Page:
Climate change is one of the major global challenges of the 21st century, especially with regard to developing countries. Geographical and geological circumstances, in combination with a lack of social and economic development, leave developing countries among the most vulnerable when it comes to adaptation and mitigation challenges. The long and short term consequences of climate change will impact directly on development efforts and might slow down or hamper the achievement of internationally agreed development goals, including the Millennium Development Goals (MDGs).
Youth in developing countries, especially in regions within Africa and Asia where a majority of the world’s youth live, will likely be more affected by climate change and its negative consequences than young people in developed countries. Extreme weather events are occurring more frequently and in developing countries in particular. The consequences of extreme weather events have direct impact on health and safety of youth in these regions, especially when sanitary facilities and waste water management are poor. Since 30-50 per cent of youth in many African countries lack access to basic services, they are highly subject to the risk of disease in case of extreme weather events. Water scarcity, higher temperatures and an increased threat of heath-stress contribute even more to the vulnerability of young people. These developments pose a potential threat to the food security in Africa, Asia, Latin America and the Caribbean because of its negative effects on food production, food distribution and agriculture.
Another consequence of climate change might have direct impact on the young people’s livelihoods is the originating of conflict situations. Factors that generally contribute to the development of a conflict situation, such as poverty, political instability and societal tensions could be intensified by the consequences of climate change. There exists a considerable possibility that tensions in Africa might rise due to lack of water resources in some of its regions.
The World Youth Report on Youth and Climate Change highlights the impact of climate change on young people’s livelihoods. Youth employment is one of the main areas that can be severely affected by climate change. A majority of young people living in developing countries work in the agricultural sector, and are therefore dependent on natural resources. This sector is particularly vulnerable to the consequences of climate change; extreme weather events can destroy crops, may lead to soil degradation, and could diminish agricultural production. For this reason, the threat of unemployment and economic instability must be taken very seriously. On the other hand, the consequences of climate change may create new labour opportunities for youth in developed countries, as the demand for green jobs and green innovations is significantly increasing.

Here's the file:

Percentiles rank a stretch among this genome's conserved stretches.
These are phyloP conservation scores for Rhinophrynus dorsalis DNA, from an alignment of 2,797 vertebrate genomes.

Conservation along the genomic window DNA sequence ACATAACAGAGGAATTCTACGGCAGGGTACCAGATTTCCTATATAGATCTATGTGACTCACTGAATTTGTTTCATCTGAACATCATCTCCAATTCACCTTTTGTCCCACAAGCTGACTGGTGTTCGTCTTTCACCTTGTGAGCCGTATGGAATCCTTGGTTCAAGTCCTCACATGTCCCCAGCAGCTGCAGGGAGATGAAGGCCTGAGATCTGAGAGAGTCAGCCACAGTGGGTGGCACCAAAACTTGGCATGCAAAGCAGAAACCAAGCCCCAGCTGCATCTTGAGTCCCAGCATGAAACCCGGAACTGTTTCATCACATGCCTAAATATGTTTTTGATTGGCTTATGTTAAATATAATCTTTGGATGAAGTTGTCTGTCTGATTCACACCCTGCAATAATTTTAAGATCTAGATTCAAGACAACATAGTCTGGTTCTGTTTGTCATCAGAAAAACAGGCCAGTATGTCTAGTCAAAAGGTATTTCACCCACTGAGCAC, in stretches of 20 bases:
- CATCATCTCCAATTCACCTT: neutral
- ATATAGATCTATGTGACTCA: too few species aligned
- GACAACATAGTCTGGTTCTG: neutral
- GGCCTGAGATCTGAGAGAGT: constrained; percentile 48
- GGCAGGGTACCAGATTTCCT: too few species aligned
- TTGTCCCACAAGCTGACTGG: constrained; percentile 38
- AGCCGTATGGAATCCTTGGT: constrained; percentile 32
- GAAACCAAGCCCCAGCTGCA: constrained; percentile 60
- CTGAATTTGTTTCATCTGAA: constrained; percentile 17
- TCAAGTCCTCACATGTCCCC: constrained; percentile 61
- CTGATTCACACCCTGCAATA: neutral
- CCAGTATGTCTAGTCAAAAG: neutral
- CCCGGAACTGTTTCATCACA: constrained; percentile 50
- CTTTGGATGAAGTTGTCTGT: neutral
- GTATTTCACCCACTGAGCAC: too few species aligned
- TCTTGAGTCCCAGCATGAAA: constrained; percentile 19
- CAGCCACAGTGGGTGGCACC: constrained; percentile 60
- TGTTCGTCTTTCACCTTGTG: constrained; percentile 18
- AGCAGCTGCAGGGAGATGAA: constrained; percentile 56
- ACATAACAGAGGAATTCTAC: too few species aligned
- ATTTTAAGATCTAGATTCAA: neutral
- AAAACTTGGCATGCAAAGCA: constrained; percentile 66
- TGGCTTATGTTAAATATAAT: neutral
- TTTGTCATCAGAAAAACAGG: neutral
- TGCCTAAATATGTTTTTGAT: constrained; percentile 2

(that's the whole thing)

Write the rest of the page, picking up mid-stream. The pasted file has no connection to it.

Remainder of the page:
The United Nations Framework Convention on Climate Change (UNFCCC) recognizes the importance of youth participation and extended the provisional constituency status to young people in during COP15 in November 2009. This extended status allows young people to receive official information, to participate in meetings and to request speaking slots at the COP meetings. COP 16, held in Cancun, Mexico from 29 November – 10 December 2010, was attended by around 500 youth delegates, youth activists and representatives of youth organizations from all over the world. By organizing conference side events and by participating in media events, youth were able to expand their network and raise their concerns on climate change issues.
Youth have shown their engagement and concern about climate change in numerous initiatives all over the world. Young people and youth led organizations have been effectively participating in a wide range of adaptation and mitigation projects dealing with climate change. There are many examples of successful projects in which young people are being educated or educate each other on climate change issues. The World Youth Report highlights many of these positive initiatives. For example, in Guatemala students performed a hand-made-puppet show and planted trees in order to create awareness about climate change. Youth also have participated in numerous forums and workshops in which they shared information and worked on their capacities. In these projects, internet and digital media play a crucial role, facilitating global networks and stimulating interaction between young people from all over the world.
Apart from participating in programmes and projects within organizations young people can take a leading role in tackling climate change. By making small changes in their daily lives, this generation of young people can make a great difference. Youth can take action by making small changes at home and promoting a sustainable lifestyle in their local communities by acting as good examples. By turning off the lights when you leave the room or by using the bicycle instead of the car, you already contribute to a greener and more sustainable environment.
To read the newly released World Youth Report on Youth and Climate change, please Click Here
If you want to find out more about what young people are doing to ensure successful progress of the MDGs go to our facebook page (www.facebook.com/UNyouthyear). Through the facebook page you can also participate in this month’s consultation "What green initiatives are you involved in within your community?" You may come across ideas for initiatives that could make a difference in your city, or find a forum that might help you to develop new skills.
To learn more about the Millennium Development Goals Summit, please visit: www.un.org/millenniumgoals/.
To find more activities taking place throughout the Year and to get inspiration on what you can do in your community, please visit our calendar of events at: http://social.un.org/youthyear.